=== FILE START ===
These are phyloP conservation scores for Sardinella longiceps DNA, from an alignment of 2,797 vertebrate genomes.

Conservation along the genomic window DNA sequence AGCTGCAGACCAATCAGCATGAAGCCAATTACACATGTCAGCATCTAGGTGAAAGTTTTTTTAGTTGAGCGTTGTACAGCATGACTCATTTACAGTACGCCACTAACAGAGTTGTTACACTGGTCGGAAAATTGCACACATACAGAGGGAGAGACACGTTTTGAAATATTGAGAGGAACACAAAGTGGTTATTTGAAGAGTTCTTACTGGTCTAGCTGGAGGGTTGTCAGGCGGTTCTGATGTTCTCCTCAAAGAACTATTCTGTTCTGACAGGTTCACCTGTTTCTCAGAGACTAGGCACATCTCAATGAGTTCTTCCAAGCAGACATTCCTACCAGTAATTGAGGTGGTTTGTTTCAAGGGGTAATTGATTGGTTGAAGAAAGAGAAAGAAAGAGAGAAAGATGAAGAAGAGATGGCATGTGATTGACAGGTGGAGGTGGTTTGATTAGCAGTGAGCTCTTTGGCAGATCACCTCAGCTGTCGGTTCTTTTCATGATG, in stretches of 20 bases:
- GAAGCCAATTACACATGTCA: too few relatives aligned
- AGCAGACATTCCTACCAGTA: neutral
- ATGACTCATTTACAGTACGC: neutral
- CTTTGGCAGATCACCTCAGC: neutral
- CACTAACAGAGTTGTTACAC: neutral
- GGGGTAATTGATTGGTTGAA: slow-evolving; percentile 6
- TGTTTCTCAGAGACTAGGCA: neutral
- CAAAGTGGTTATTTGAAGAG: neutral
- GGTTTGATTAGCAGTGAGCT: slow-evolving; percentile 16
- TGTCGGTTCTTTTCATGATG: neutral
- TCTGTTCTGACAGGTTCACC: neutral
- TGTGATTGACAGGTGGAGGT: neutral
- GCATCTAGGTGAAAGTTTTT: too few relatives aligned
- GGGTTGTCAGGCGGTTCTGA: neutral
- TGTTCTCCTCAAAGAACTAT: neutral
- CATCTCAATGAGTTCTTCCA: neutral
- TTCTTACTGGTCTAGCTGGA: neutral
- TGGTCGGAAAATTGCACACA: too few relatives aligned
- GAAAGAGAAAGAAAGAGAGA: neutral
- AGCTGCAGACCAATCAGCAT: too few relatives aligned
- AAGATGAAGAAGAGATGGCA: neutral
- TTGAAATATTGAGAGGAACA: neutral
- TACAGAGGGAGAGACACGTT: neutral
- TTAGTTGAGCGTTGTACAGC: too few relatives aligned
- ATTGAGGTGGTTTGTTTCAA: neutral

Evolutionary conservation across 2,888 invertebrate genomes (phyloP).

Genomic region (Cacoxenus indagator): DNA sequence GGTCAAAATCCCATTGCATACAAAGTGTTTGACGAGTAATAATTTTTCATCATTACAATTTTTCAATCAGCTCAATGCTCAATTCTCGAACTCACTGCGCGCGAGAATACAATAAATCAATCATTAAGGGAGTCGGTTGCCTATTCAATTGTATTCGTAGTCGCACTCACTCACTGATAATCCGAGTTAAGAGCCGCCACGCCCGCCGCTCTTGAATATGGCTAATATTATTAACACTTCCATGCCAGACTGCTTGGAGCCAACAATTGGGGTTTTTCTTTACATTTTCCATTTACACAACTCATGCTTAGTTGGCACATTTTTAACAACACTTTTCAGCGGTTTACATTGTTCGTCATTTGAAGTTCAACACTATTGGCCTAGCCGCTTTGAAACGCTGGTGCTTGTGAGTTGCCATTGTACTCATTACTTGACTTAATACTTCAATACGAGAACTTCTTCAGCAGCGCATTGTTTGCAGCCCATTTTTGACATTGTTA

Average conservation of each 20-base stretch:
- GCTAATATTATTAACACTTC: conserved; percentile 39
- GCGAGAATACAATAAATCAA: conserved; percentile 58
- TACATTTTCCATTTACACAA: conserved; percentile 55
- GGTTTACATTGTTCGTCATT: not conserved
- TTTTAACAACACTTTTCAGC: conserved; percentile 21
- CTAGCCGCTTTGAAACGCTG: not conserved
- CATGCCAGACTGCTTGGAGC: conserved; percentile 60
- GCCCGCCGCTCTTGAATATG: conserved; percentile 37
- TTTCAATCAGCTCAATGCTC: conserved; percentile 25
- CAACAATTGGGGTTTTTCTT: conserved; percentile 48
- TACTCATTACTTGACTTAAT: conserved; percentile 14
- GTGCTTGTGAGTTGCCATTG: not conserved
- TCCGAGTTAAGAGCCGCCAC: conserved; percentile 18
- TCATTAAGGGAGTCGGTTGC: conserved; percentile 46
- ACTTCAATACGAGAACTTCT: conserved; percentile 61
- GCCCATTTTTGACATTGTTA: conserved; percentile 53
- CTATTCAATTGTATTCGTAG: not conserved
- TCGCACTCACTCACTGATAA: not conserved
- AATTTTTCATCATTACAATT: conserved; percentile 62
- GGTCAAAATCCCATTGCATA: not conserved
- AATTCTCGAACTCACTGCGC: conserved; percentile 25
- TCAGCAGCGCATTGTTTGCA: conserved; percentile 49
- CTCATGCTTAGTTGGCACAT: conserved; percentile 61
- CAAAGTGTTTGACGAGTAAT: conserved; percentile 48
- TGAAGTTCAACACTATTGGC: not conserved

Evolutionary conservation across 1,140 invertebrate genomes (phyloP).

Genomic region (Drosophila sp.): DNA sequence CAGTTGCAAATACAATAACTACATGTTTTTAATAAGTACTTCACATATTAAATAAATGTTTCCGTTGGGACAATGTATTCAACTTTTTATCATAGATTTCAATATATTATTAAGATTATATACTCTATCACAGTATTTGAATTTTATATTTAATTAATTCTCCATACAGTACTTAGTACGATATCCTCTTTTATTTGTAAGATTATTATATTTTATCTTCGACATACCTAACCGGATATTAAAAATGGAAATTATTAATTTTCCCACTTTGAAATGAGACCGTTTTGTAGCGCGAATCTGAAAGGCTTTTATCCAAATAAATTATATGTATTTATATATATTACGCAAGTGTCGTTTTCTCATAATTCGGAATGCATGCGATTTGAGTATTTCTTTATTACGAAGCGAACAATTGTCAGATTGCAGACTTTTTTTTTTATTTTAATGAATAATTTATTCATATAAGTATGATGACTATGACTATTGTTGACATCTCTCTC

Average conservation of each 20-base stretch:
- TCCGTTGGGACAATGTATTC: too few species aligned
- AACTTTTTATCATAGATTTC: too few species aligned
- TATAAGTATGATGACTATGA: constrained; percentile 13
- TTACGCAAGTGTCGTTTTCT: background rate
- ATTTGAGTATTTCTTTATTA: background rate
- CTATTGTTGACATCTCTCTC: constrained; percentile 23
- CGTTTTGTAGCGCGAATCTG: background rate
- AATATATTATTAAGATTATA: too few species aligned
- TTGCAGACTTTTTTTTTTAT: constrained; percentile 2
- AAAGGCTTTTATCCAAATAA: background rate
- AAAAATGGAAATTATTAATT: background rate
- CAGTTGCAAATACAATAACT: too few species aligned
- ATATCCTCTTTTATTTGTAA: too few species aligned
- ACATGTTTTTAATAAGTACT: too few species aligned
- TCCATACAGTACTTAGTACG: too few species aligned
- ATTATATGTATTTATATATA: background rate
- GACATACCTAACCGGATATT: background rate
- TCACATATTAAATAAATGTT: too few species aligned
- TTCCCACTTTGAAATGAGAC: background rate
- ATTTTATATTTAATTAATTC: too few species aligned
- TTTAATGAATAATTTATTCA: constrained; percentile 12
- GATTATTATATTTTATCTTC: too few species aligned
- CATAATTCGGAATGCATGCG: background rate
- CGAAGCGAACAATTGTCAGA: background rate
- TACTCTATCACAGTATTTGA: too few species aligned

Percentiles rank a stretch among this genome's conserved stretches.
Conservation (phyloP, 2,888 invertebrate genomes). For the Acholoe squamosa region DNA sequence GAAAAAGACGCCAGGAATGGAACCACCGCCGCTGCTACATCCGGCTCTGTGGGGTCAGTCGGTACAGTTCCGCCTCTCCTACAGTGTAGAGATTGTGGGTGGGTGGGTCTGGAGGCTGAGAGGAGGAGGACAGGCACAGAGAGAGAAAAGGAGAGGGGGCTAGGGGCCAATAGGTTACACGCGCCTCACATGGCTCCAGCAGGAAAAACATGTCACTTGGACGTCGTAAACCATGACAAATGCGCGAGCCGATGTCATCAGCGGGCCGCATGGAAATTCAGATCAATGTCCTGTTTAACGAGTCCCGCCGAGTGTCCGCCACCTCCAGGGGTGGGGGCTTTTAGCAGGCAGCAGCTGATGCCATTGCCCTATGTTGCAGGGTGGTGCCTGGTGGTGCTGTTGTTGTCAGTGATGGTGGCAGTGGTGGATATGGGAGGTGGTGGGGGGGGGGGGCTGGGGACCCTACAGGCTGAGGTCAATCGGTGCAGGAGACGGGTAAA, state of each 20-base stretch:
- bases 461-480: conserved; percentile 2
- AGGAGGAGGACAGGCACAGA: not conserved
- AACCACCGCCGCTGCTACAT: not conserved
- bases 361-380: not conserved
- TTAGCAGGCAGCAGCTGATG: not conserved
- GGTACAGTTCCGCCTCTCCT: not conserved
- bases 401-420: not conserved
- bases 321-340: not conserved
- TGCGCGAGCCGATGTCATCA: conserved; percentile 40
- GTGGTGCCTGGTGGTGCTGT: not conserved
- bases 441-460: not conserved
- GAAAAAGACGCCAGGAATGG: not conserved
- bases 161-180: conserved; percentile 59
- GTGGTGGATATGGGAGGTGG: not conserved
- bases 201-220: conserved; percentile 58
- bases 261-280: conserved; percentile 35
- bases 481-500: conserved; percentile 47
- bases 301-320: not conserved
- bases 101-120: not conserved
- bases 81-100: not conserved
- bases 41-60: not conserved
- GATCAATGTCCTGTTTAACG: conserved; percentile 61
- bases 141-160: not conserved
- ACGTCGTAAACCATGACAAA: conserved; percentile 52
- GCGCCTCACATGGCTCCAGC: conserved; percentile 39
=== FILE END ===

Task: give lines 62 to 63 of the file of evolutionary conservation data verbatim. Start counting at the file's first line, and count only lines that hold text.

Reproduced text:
- TTACGCAAGTGTCGTTTTCT: background rate
- ATTTGAGTATTTCTTTATTA: background rate